Long period of immobilization are not recommended. Lefevre-Colau et al. performed a randomized prospective study on 74 patients with an impacted proximal humerus fracture. One group was treated with early mobilization of the shoulder (within 3 days after the fracture) while the other group was immobilized for 3 weeks followed by physiotherapy. They concluded that early mobilization was safe and allowed for quicker return to functional use of the affected limb. Practically, if controlled X-rays does not show secondary displacement at 10 days, a passive mobilization should be encourage.
Acromioplasty is not indicated for acute fractures, except perhaps to improve the workspace in the case of arthroscopic treatment.
Long head of the biceps
The consequences of proximal humerus osteosynthesis are characterised by the development of rotator interval fibrosis and adhesions at the long head of the biceps. These result in reduced joint mobility which may explain the postoperative stiffness that is sometimes observed. Moreover, the tendon can become unstable and even interpose between fragments, preventing its reduction. Lastly, trauma causes tendinopathy and even lacerations that can lead to persistent pain. Therefore, it is recommended to routinely perform a tenodesis of the long head of the biceps.
This is done by opening the rotator interval to explore the long head of the biceps tendon. This exposes the biceps and also provides a landmark to define the greater and lesser tuberosities for subsequent anatomic reduction. A tenotomy-tenodesis is performed with sutures joining the fibrous “roof” of the bicipital groove to the tendon. Alternatively, tenodesis may be performed lower to the pectoralis major tendon. This location facilitates visualization of the bicipital groove which can be used to assess version during the reconstruction. The intra-articular part of the tendon is then resected. The rotator interval is left open, so as to control reduction of the humeral head and tuberosity, and to limit mobility loss.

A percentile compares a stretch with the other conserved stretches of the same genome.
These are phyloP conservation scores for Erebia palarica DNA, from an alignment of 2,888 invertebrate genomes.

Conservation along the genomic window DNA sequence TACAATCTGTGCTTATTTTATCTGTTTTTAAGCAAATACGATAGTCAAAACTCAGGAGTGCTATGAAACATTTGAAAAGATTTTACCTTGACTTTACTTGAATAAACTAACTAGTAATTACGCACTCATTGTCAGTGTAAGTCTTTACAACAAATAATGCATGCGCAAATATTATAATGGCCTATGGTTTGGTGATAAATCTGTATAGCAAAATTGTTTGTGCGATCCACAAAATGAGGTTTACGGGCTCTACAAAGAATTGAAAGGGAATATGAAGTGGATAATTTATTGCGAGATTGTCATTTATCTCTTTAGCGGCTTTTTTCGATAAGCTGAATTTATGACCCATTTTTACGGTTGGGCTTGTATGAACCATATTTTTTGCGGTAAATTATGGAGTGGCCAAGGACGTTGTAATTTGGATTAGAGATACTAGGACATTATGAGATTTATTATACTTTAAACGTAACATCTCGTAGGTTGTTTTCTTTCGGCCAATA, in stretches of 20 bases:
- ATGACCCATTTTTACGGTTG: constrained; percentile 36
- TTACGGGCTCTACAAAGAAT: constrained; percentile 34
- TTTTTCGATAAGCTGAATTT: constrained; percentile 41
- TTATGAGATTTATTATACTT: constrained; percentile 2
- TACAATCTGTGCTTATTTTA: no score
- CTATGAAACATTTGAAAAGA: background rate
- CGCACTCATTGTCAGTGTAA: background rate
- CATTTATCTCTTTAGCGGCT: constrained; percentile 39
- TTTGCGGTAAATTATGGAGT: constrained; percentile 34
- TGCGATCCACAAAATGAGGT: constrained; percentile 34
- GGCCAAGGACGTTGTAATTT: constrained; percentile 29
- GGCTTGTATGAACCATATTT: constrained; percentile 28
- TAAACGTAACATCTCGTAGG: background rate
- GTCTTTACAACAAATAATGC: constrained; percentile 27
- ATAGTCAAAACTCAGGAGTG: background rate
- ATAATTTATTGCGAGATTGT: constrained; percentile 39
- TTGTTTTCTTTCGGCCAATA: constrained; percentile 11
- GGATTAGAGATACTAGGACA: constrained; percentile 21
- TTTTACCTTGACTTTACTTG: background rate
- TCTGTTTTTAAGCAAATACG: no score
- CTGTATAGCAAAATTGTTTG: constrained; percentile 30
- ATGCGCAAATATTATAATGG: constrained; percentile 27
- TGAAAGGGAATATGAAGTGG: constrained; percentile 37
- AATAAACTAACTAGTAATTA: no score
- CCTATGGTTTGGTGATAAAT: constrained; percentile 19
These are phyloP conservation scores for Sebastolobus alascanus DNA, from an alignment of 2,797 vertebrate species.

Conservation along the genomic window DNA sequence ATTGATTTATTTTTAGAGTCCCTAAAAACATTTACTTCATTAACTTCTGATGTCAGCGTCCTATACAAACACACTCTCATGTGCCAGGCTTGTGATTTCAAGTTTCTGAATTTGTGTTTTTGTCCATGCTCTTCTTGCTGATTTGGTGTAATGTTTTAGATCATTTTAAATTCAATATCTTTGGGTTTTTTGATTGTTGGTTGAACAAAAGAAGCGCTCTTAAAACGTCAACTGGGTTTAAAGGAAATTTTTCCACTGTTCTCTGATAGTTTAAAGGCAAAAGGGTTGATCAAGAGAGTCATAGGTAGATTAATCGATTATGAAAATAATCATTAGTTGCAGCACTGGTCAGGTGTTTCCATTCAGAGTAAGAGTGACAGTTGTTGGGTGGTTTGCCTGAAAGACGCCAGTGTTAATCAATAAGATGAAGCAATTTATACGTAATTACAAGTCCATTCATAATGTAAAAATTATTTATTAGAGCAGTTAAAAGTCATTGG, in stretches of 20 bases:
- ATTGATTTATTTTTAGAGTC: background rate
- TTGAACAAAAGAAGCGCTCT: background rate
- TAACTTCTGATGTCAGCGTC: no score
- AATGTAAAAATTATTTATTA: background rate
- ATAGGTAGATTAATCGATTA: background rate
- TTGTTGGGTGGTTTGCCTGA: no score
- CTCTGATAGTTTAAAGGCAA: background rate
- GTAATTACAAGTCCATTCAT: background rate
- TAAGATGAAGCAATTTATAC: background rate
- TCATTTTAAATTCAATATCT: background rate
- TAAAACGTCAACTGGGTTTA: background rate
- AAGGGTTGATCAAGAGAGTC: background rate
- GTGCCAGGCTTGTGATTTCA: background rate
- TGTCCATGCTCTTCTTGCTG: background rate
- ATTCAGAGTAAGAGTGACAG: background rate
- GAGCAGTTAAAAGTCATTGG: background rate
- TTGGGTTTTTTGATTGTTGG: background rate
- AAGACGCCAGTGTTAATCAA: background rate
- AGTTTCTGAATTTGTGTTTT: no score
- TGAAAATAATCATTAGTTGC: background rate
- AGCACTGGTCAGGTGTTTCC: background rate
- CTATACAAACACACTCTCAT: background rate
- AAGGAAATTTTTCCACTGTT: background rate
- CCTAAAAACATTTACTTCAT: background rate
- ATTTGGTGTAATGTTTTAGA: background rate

Closed osteosynthesis (arthroscopy, percutaneous surgery, intramedullary nailing) should be contrasted with open procedures (transosseous suture, plate osteosynthesis). The first have two essential merits: reducing the risk of infection and avoiding the direct approach with its consequences (bone and soft tissue devascularization, postoperative adhesions). However, they only apply to extra-articular or less complex articular fractures, such as fractures of the surgical neck or type II cephalotubercular valgus impacted fractures. Several types of osteosynthesis have been used, from “osteosynthesis à minima” by osteosuture with nonabsorbable thread, to the solid screw epiphyseal plate or its derivatives.
The treatment of tuberosity (Figure and Movie) or humeral head (Figure) fractures, with or without extension to the surgical neck, is now validated.
This technique has many advantages including being minimally invasive and having both intra-articular and subacromial reduction control. However, it is technically demanding, and not an option for all surgeons and for all fractures. As a general guideline, arthrosopic fixation of the greater tuberosity is generally possible if the thickest part of the fragment if less than 10 mm. Fractures with more distal extension can be challenging to secure laterally if anchor-based fixation is attempted. Surgery is performed with the patient’s arm in light traction and placed in a half-seated or lateral decubitus position. The posterior approach is used, except in cases of posterior dislocation of the humeral head. Other approaches (lateral, anterior, ...) are performed on demand, depending on the type of fracture. The hematoma is drained, and a suction pipe is connected directly to the trocar, allowing the joint to be filled and emptied until a satisfactory view is obtained. An intra-articular and then subacromial assessment is performed after a bursectomy. The type of fracture and its dimensions are assessed and the fractures reduced. Joint fractures do not necessarily require stabilization (concept of the egg cup). Several types of repair are recommended to obtain an anatomic reduction of the tuberosities (single point, double row or tension band).
Percutaneous Pinning or Screw Fixation
Commonly used in paediatric orthopaedics, this technique has also been performed in adults for over 50 years, particularly those with good bone quality and 2- or 3-part fractures.
It is minimally invasive and therefore decreases the risk of vascular compromise. Another advantage of this technique is that it can be converted, at any time, if adequate reduction or stability cannot be obtained. Fractures are primarily stabilized with ascending fasciculated pins, using at least three diverging ‘palm tree’ pins in the epiphysis (Hacketal, Kapandji). Superior to inferior pins may also be used for greater tuberosity stabilization.